BEIJING (REUTERS) - Hong Kong must protect the security and dignity of Chinese visitors, a Chinese official said on Wednesday, following incidents of mainlanders being harassed by Hong Kong activists upset by what they see as Chinese interference in the territory.
Beijing's ties with the largely self-ruled former colony have become increasingly fraught as the perception has grown in Hong Kong that China's ruling Communist Party is increasingly prepared to impose its will on the city.
Britain returned Hong Kong to China in 1997 with Beijing's promises to leave its political system unchanged for 50 years.
The student-led "umbrella movement" saw hundreds of thousands of people blockade major roads for 79 days last year in a push for full democracy, in one of the most overt challenges to the Communist Party's grip on power since the Tiananmen Square protests of 1989 that ended in bloodshed.
In recent weeks, a cluster of outspoken groups in Hong Kong has staged small but disruptive protests targeting mainland Chinese visitors.
"Hong Kong is an international city and so Hong Kong has a responsibility to protect all visitors, including the security and dignity of mainland tourists," Fu Ying, the spokeswoman of China's parliament, told a news conference in Beijing.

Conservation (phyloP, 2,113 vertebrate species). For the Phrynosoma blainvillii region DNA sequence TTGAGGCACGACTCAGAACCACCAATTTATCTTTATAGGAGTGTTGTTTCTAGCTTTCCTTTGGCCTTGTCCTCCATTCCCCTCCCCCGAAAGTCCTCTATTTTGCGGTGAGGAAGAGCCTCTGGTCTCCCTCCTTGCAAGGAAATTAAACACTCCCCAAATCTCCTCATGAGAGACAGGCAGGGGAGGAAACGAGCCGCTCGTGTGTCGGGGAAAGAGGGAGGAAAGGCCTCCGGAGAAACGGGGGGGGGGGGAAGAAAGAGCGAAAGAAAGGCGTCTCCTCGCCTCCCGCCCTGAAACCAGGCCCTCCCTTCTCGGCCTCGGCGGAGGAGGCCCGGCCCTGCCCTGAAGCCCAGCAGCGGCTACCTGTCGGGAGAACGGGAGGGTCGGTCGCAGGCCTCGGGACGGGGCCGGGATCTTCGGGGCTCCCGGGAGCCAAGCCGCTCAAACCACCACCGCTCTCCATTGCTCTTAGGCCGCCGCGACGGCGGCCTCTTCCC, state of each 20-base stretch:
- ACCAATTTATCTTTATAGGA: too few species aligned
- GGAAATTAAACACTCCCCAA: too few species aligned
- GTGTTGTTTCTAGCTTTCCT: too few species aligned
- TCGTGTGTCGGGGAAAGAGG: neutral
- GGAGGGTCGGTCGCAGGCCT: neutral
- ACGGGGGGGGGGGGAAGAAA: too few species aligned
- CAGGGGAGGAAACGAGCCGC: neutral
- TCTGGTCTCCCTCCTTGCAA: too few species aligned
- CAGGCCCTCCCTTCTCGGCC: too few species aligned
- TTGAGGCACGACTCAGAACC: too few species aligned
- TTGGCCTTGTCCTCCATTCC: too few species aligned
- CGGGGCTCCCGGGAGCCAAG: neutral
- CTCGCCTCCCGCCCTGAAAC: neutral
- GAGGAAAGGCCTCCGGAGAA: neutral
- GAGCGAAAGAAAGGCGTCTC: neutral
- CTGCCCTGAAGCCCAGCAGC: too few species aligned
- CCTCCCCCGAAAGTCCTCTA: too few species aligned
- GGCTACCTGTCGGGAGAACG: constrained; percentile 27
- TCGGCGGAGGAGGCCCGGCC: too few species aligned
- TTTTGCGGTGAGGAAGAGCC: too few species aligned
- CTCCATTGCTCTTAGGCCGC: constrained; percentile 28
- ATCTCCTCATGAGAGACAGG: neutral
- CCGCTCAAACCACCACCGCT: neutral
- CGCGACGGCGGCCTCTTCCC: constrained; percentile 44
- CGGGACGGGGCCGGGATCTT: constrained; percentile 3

She was speaking ahead of the opening of the annual meeting of China's legislature, the National People's Congress (NPC).
Big-spending mainland Chinese shoppers have been avoiding Hong Kong in the wake of the protests. In January, normally buoyant retail sales slid 14.6 per cent from a year earlier, in their worst showing since 2003.
Hong Kong Chief Executive Leung Chun-ying has promised to raise concerns about Chinese tourists with central government authorities while he is in Beijing for the NPC session.
"In the relationship between the mainland and Hong Kong, I hope that misunderstandings and disagreements can be resolved, and that we can walk forward together," Fu said.
She urged Hong Kong to work with China as a team and warned that "negative energy" would make it hard to get things done.
"I always feel, personally, that there should be mutual respect and we must remember the goodness of each other."